‘Moritz and Morris, writing in 1891, i.e. before the introduction of filtered draught beers in England, state:-This ninteenth century view seems to have held sway all through the twentieth century. It's only in the twenty first that brewers discovered how to change worthless cloudy beer into something highly valuable by simply labelling it "craft".
“Beer nowadays is demanded in absolutely brilliant condition, and however good it may be in other respects it will be returned to the brewer as unsalable if it is in the least cloudy or turbid. That such is the case is probably due first to the importation into this country of Lager and Pilsner beers (which are always brilliant) and to the substitution in public houses and restaurants of the old fashioned mugs by glasses. The brewer, therefore, must strain every nerve to send out beer which will be absolutely brilliant within a very short time of its delivery at the customers’ cellars.”’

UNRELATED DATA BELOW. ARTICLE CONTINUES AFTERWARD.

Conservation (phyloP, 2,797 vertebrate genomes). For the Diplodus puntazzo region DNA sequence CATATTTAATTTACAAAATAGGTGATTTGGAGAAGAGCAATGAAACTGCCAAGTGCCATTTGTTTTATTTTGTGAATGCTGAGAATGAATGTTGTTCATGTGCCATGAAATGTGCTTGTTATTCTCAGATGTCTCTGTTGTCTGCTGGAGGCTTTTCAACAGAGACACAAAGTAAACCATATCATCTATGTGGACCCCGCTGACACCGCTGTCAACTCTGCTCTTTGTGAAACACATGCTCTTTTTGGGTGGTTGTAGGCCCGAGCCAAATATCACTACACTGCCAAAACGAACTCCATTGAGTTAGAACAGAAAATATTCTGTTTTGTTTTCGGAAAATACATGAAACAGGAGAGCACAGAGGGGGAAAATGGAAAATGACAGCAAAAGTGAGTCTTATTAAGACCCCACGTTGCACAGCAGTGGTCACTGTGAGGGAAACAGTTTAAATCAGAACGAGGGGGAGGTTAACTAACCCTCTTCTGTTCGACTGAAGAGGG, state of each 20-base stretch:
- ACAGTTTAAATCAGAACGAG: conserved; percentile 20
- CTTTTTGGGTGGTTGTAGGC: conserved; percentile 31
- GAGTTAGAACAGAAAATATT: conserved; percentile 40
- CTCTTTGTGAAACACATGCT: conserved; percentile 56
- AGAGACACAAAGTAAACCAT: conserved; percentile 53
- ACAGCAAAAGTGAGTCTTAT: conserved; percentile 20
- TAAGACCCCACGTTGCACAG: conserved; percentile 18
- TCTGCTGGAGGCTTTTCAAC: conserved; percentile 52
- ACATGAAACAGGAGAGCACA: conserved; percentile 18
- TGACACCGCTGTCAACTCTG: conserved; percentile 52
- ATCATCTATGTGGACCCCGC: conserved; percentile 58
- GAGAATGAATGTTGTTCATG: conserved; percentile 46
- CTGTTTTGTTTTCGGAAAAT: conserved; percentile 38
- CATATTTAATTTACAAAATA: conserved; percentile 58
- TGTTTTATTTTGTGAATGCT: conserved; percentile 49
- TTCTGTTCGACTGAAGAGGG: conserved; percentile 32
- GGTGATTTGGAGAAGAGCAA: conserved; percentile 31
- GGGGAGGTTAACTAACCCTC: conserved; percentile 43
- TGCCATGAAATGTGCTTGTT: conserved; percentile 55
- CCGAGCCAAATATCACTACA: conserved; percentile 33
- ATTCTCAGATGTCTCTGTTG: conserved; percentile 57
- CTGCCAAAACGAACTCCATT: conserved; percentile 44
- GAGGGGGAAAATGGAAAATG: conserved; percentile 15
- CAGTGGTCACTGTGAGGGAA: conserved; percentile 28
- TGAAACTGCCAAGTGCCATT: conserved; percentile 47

Thursday, 22 October 2015
Some early thoughts on beer clarity
Reading through an old JIB article I saw something from even earlier being quoted on the hardy perennial issue of beer clarity: